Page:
Ukraine says delays in Western aid is costing lives

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Ukrainian Minister of Defence Rustem Umerov has called for Western military aid.
Ukrainian Minister of Defence Rustem Umerov has called for Western military aid.

Half of promised Western military support to Ukraine fails to arrive on time, complicating the task of military planners and ultimately costing the lives of soldiers, the country’s defence minister has said.

Speaking at the “Ukraine. Year 2024” forum in Kyiv, Rustem Umerov said that each delayed aid shipment meant Ukrainian troop losses, and underscored Russia’s superior military might.

Commemorations to mark the second anniversary of Russia’s full-scale invasion of Ukraine on Saturday brought expressions of continued support, new bilateral security agreements and fresh aid commitments from Ukraine’s Western allies. But Umerov said they still needed to deliver on their commitments if Ukraine is to have any chance of holding out against Russia.

“We look to the enemy: their economy is almost 2 trillion dollars (USD), they use up to 15 per cent official and non-official budget (funds) for the war, which constitutes over $100 billion dollars annually. So basically whenever a commitment doesn’t come on time, we lose people, we lose territory,” he said.

Umerov and Commander-in-Chief Oleksandr Syrskyi toured front-line combat posts earlier Sunday amid a worsening ammunition shortage and dogged Russian attacks in the east.

They heard from front-line troops and “thoroughly analysed” the battlefield situation on their visit, Syrskyi said in a Telegram update. He did not specify where exactly he and Umerov went, but said that “the situation is difficult” for Ukrainian troops and “needs constant control” along many stretches of the front.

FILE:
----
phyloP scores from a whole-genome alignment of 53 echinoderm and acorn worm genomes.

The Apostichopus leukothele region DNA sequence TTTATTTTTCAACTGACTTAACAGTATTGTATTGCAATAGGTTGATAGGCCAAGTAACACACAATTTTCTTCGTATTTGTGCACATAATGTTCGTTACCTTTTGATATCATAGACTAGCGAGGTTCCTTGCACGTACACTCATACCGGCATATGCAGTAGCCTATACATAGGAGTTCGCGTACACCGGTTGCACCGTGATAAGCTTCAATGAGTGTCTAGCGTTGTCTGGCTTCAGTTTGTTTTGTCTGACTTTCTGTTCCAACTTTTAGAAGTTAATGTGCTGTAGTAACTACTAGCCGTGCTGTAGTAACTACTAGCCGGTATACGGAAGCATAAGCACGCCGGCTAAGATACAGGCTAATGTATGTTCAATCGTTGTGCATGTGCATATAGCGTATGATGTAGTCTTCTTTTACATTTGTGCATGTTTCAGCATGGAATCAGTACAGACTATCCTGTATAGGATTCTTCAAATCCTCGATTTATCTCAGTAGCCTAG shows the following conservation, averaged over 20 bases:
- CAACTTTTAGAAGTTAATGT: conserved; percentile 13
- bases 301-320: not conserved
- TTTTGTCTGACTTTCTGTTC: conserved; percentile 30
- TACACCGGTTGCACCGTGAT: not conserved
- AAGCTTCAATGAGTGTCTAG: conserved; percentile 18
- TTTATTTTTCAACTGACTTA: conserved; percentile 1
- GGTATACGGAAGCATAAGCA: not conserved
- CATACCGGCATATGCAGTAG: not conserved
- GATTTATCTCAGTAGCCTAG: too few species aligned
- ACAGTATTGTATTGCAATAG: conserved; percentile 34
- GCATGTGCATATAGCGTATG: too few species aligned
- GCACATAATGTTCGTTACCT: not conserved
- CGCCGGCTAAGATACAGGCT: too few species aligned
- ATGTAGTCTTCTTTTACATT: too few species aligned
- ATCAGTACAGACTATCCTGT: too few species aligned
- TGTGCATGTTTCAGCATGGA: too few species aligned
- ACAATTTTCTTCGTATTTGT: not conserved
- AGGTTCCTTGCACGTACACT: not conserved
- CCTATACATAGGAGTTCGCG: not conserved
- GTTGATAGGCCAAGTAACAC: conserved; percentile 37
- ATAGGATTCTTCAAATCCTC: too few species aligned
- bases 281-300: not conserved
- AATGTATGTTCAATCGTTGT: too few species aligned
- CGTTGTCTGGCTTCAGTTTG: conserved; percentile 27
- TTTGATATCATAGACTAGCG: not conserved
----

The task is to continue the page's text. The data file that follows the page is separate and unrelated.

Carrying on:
Ukraine has suffered setbacks on the battlefield, having lost the strategic eastern city of Avdiivka following intense battles this month, and as military aid for Kyiv hangs in the balance in the US Congress.

Syrskyi earlier this month replaced Ukraine’s top military commander, Valerii Zaluzhny, in the most significant shakeup of the top brass since the start of the full-scale war, after a long-expected counteroffensive last summer failed to produce major breakthroughs. Russia still controls roughly a quarter of the country.

Russian shelling and rocket strikes on Sunday continued to pummel Ukraine’s south and east, as local Ukrainian officials reported that at least two civilians were killed and a further eight suffered wounds in the Zaporizhzhia and Kherson provinces.

A woman was wounded and a railway station turned into a smouldering ruin amid heavy shelling in the eastern city of Kostiantynivka, according to the head of the municipal military administration. Ukraine’s public broadcaster, Suspilne, cited local police as saying that the strikes also damaged an Orthodox church, over a dozen residential buildings and dozens of shops, a post office, schools and local government offices.

Russia and Ukraine also continued to trade nightly drone attacks, with Ukraine’s air defences shooting down 16 of 18 Iranian-made Shahed drones launched overnight by Moscow. A Russian drone on Sunday morning struck an unspecified facility in Ukraine’s western Khmelnytskyi region, the regional military administration reported without giving details.

Meanwhile, Russia’s defence ministry on Sunday morning reported it had downed seven Ukrainian drones — four over the Black Sea and three over Russia’s southern Belgorod region. It did not immediately mention any casualties or damage.

AP